A: Growing up I was an avid comic book collector. Sadly, I lost thousands of comics when my family’s house burned down in 1987. The first MG novel I read was Wrinkle in Time and it's still one of my favorites. I enjoyed The Boxcar Children series, mainly because of the way Gertrude Chandler Warner was able to make crusty bread and boiled potatoes seem so delicious. I read Peter Mayle's travel books for the same reason. J.K. Rowling took food porn to a whole new level in Harry Potter through her descriptions of Hogwarts feasts. If I could have one super power it would probably be the ability to make roast beef, cakes and French fries pop up out of my table top.

Hmmm…where was I? Oh yes, my favorite books. The aforementioned Harry Potter:SS was the book that set my career as an author in motion. The idea that one person could create such an incredibly rich world populated by immensely likable characters was mind blowing. Although I’ll never forgive J.K. Rowling for what she did to (deep breath) Lupin, Tonks, Colin Creevey, Lavender, Mad Eye Moody, Dobby, Fred, Sirius, Dumbledore, Snape, and Hedwig (wow, I just envisioned one of those Academy Awards films featuring Those We Lost Over The Years At Hogwarts), I still owe her an enormous debt of gratitude. The Butcher of Edinburgh and I even share the same birthday, July 31st, so I feel a special kinship. I’m sure it will forever remain one-sided.

I also enjoyed:
City of Ember
Hunger Games
Percy Jackson and the Olympians
Life of Pi
The Highest Tide

Adult novels? I love anything by Michael Crichton, Norman Maclean and Herman Hesse.

Q: You mentioned that you used to collect comic books. Did you ever think about becoming a comic book writer?
A: Actually for most of my teens and twenties I wanted to draw comic books. I did an internship at Marvel Comics which led to some freelance penciling work. I also drew a three-issue mini-series for Harris Publications. I was serious about comics so I entered the Sequential Art MA program at the Savannah College of Art and Design. I’d love to write comics in my free time and that’s something I’ll actively pursue soon.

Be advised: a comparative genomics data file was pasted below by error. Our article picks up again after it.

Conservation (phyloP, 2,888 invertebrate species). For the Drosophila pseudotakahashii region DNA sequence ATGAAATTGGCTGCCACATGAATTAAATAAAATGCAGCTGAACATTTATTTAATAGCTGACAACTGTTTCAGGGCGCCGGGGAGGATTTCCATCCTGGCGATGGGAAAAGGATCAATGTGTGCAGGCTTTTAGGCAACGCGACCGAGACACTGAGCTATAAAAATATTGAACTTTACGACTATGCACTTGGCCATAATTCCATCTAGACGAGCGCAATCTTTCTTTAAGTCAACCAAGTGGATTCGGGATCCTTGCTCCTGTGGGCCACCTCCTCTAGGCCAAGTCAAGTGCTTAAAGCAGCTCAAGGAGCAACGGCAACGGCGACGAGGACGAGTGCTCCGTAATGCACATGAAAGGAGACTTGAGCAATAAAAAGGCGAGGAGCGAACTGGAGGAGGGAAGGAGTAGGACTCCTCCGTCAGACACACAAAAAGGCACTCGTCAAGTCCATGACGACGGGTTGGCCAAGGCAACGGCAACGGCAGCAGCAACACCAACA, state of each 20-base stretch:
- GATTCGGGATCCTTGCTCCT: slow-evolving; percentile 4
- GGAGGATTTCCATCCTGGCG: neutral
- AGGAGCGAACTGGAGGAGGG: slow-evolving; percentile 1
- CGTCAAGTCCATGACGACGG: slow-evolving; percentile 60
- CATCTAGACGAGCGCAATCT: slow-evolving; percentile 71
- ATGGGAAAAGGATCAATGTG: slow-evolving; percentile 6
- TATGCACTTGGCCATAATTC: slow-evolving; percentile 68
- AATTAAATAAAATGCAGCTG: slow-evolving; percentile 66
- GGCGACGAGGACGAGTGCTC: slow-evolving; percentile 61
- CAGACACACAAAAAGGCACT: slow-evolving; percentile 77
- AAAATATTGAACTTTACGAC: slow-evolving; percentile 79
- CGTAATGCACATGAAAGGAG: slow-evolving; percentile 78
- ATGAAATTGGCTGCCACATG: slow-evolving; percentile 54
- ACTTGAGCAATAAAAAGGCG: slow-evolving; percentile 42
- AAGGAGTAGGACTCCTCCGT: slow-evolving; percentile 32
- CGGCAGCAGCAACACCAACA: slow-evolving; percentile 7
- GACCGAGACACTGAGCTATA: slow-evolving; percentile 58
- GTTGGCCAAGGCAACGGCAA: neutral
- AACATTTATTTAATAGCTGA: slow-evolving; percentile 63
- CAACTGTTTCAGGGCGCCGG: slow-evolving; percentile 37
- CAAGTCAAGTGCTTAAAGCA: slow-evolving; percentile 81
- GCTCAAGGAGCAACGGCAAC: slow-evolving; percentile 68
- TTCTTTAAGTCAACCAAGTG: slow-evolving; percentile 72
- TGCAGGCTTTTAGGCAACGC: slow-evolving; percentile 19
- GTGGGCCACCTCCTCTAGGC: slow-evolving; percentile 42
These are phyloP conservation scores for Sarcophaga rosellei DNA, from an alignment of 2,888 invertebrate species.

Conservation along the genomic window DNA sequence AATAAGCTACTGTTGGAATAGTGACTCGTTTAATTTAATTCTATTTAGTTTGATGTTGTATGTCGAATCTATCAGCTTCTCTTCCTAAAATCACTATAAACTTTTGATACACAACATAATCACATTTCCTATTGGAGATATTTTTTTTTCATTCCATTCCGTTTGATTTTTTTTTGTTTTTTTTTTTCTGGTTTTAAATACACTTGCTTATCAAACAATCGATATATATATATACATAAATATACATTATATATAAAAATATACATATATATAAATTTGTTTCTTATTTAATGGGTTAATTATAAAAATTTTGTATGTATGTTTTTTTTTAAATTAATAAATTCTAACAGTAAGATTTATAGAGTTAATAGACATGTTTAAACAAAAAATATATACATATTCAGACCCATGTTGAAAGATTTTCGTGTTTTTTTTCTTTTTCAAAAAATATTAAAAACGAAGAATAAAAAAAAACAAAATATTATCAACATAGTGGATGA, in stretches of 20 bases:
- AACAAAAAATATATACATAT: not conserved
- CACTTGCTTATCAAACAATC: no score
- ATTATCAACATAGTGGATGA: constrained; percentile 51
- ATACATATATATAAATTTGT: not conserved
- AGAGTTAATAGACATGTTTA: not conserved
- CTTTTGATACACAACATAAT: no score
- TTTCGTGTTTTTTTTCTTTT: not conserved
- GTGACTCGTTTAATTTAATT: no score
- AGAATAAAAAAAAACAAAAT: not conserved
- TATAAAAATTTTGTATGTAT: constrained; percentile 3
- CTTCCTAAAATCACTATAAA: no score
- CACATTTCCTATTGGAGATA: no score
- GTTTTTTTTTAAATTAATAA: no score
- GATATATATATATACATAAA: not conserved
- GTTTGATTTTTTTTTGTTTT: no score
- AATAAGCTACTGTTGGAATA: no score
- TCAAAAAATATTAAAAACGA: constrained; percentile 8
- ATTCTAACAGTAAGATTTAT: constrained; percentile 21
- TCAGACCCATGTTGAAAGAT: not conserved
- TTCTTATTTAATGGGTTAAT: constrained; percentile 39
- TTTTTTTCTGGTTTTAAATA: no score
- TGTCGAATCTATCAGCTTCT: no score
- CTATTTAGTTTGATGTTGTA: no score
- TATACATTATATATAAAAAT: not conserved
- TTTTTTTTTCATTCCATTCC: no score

Q: Where do you get your ideas?
A: In my opinion, the trick to good ideas is sensory deprivation. You have to shut out the world around you if you want to tune in to the world inside your head. If I’m alone and not plugged into the figurative Matrix of day to day distraction then my creative juices flow. I’ll admit that I get most of my book ideas in the shower where I’m not bombarded by the internet, music, my phone, etc. Sometimes ideas come while I’m on long walks, driving or, on the rare occasion, in a dream. They never come when I’m sitting in front of the television.

Q: What do you like to do when you’re not writing?
A: I like to explore new places. I've moved around a lot over the years, but there are still so many places I want to visit. My goal is to get to the point as a writer where I can just keep moving from beautiful city to beautiful city, writing somewhere new every month, soaking up the local culture on my breaks.
I’m also an information addict. I’m always scanning the internet for weird, obscure facts, many of which make it into my books.

Q: What are your long term goals as a writer?
A: It’s all about writing books that tap into that little creative nougat in kids’ brains. The part that inspires them to write or draw or compose songs or dress up in homemade costumes. I've been inspired by so many people over the years, it would be great to inspire others in return, especially children. My second goal is just to get better and better at the craft of writing. 

Q: Do you have any advice for someone who wants to become a published author?
A: Yes, and it’s the same advice I’d give to anyone with a dream. Go after it with all of your heart. Ignore the naysayers. Ignore that creeping self-doubt. I really believe that if you want something in this life then it can be yours as long as you’re willing to put in the time and hard work to get there. Never give up. Even if it takes twice as long as you thought it would. Just keep plugging away and eventually you’ll get that book deal, that team contract or that show at a top gallery.

The boxer George Foreman once said, “The world is full of people who want to play it safe, people who have tremendous potential but never use it. Somewhere deep inside them, they know that they could do more in life, be more, and have more -- if only they were willing to take a few risks.” That’s coming from a guy who won the World Heavyweight Championship at the age of forty-five, twenty long years after losing it to Mohammad Ali! The point is this: if you want something bad enough, no matter your circumstances, then who can stop you? I mean besides George Foreman. I’m pretty sure he could stop you.

Q: Do you have any charities you’d like to direct my attention to?
A: I like your spirit of generosity! Kudos. Yes, as a matter of fact, I do. A friend of mine, Todd Niemi, is writing the screenplay for a movie about elephant activist Lek Chailert. As the founder of the Elephant Nature Park in Thailand, Lek is doing some amazing work and it’s very easy to contribute to the cause. You can even choose to sponsor a specific elephant or just buy it lunch.
I suppose I could have saved that last Q&A for another blog, but why wait? Elephants gotta eat.

Elephants love when Lek sings them to sleep.